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Crashy Android apps will get downranked in the Google Play Store

Crashy Android apps will get downranked in the Google Play Store

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Google has been getting more aggressive at promoting good Android apps in the Play Store lately, mainly by demoting bad apps in its search rankings. The latest way that’s happening, as Google puts it, is that the company is “incorporating app quality signals in our ranking algorithms.”

What that means is that if you look at the top app rankings or search for an app, it’s less likely that an app that has a history of crashing or a bunch of low user ratings will rise to the top. Google says that it’s looking at “performance data, user engagement, and user ratings” in creating these “quality signals,” and that it will affect an app’s ranking in both search and app listings.

It’s part of a more general effort Google seems to be making to promote high-quality Android apps. Earlier this month, for example, it announced that it is using machine learning to identify apps that are behaving badly — e.g., by asking for more permissions than they ought to be. It has also created a whole new program called “Android Excellence” to curate apps the company thinks are good.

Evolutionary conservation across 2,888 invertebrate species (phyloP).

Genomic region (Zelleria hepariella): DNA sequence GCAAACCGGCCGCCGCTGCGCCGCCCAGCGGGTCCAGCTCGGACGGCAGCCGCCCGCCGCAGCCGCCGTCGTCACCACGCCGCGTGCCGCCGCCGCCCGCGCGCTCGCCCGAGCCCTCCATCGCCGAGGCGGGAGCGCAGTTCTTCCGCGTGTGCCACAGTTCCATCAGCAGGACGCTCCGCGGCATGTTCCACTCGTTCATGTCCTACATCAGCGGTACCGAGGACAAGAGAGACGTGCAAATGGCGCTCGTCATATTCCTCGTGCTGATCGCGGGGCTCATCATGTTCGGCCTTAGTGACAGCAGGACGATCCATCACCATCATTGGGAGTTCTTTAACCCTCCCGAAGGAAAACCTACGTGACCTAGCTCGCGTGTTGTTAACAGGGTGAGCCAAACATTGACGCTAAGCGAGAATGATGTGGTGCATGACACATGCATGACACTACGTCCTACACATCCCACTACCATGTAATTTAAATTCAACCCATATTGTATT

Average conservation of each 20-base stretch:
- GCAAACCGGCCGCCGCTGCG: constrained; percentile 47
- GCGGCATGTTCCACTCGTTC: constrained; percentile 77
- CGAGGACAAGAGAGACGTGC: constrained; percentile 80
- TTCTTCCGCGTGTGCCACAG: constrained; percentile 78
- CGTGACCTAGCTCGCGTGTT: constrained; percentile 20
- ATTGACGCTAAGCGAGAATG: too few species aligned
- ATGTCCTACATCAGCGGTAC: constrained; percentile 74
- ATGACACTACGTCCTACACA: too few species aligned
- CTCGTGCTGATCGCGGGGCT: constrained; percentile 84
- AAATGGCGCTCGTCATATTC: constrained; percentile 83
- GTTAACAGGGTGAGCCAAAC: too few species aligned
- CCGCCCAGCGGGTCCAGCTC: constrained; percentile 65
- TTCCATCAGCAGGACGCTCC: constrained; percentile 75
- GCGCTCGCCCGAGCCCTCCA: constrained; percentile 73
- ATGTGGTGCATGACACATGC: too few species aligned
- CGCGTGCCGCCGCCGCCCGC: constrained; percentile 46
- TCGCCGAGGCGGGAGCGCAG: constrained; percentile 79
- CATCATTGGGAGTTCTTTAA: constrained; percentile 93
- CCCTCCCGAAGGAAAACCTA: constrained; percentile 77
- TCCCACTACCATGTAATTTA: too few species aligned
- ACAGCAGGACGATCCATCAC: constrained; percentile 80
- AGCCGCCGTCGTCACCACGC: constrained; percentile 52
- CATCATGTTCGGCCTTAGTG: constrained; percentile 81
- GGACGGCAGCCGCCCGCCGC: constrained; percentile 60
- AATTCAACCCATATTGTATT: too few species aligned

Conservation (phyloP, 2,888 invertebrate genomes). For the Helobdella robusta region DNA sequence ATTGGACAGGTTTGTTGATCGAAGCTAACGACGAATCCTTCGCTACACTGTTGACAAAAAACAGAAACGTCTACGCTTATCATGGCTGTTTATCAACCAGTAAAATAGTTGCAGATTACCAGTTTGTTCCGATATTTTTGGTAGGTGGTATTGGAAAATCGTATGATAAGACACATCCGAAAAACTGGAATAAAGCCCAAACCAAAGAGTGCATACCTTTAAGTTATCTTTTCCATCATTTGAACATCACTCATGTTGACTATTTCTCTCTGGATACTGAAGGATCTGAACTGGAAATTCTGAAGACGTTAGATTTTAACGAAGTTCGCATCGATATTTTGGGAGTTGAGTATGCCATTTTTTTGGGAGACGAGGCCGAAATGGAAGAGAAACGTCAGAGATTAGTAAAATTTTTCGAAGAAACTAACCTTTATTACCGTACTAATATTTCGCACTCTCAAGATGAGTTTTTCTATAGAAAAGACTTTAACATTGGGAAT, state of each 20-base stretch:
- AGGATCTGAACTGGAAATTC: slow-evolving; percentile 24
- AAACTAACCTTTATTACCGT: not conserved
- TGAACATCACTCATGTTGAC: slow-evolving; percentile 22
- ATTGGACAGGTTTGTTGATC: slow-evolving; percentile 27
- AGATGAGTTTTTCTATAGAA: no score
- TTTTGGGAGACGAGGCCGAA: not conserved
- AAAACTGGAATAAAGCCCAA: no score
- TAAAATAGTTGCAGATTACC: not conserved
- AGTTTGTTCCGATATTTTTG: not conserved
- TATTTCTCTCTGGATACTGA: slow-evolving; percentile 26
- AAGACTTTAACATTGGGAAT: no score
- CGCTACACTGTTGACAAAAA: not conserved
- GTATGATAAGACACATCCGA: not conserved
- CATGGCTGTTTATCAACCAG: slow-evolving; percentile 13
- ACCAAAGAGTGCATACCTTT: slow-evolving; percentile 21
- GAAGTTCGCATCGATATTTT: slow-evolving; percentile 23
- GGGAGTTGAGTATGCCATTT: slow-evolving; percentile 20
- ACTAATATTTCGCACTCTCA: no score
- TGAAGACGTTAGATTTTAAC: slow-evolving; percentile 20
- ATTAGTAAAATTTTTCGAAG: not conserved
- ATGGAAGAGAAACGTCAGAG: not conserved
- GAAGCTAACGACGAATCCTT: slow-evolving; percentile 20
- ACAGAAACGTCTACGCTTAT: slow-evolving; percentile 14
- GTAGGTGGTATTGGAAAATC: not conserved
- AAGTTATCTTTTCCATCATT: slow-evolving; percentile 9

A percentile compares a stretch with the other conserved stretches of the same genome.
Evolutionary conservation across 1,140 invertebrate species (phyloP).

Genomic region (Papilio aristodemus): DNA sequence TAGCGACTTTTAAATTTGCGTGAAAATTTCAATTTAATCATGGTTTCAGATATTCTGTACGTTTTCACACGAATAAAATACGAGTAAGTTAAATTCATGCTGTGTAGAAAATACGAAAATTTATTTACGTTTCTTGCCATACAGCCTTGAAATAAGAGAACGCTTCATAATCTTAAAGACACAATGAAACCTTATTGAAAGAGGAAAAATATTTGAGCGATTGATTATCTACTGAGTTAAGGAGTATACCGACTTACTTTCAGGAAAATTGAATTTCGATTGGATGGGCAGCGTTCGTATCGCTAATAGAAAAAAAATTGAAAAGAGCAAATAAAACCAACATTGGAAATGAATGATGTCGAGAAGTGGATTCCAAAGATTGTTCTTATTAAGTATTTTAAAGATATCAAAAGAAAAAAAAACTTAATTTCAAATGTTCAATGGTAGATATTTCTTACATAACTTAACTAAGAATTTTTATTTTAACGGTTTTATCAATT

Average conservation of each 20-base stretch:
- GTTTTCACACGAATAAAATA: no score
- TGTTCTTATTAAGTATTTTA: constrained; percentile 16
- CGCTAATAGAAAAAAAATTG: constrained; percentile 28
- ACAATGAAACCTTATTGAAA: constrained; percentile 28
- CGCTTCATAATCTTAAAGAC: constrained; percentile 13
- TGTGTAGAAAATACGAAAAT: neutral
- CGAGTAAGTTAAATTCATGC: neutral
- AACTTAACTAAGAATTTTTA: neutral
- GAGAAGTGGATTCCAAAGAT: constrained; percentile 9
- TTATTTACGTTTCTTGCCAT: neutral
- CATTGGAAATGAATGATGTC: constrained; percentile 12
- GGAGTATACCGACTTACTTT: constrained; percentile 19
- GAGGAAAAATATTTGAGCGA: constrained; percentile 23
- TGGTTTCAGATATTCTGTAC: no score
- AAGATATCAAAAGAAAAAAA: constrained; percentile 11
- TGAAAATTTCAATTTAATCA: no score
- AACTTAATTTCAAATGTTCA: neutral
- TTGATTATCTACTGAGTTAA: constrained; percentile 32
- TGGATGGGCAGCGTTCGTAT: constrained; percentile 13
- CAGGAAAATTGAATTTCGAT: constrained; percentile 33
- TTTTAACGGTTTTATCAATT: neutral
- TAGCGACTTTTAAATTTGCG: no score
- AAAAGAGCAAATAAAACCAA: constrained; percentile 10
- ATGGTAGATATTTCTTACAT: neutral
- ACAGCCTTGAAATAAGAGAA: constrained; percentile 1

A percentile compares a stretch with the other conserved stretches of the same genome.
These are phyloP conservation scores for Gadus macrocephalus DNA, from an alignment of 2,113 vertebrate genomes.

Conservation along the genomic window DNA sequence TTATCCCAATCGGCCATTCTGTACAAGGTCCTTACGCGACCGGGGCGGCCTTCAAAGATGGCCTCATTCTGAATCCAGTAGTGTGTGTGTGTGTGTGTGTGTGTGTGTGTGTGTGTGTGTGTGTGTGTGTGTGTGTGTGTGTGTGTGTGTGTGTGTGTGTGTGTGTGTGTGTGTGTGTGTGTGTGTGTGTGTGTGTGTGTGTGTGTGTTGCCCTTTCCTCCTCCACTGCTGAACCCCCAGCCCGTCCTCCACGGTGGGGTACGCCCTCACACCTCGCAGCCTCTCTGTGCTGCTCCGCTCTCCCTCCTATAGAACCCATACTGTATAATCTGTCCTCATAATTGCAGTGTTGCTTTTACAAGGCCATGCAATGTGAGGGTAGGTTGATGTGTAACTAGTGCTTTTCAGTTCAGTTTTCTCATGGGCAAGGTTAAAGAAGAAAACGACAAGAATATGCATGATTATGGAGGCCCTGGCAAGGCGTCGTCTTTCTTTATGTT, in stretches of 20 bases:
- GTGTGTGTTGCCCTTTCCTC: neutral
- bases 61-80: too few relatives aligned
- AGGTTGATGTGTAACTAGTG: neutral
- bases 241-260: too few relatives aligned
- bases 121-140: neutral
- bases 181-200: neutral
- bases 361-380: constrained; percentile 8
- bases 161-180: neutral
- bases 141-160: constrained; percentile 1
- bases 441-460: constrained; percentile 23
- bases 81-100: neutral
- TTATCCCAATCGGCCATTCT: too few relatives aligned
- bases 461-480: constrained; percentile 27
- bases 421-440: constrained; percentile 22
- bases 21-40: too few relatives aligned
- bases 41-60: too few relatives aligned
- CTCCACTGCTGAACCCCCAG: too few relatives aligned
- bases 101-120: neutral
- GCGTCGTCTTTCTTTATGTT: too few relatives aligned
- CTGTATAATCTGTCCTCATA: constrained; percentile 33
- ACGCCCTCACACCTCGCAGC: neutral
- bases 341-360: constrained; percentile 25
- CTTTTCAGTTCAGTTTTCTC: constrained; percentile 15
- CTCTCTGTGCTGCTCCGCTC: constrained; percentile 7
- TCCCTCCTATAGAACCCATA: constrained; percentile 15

In all, it’s a mix of a lot of machine learning and a little human curation judging the apps that developers are submitting to the store. Android generally gets a somewhat-deserved rap for having lower-quality apps than iOS, and Google seems to be challenging that perception with its very favorite tool: AI.

It’s also a small stick (or carrot, depending on how you look at it) Google can use to encourage developers to simply make apps that crash less. The question, of course, is whether developers will know if their apps are getting downranked by Google’s algorithm or for any number of other reasons.

The thing about algorithms is they’re mysterious. It’s easy to know what to do when your app gets flat-out rejected by an app store: you appeal it. But as news organizations who’ve tried to parse Facebook’s inscrutable sharing algorithms can tell you, there’s no easy way to appeal to a machine.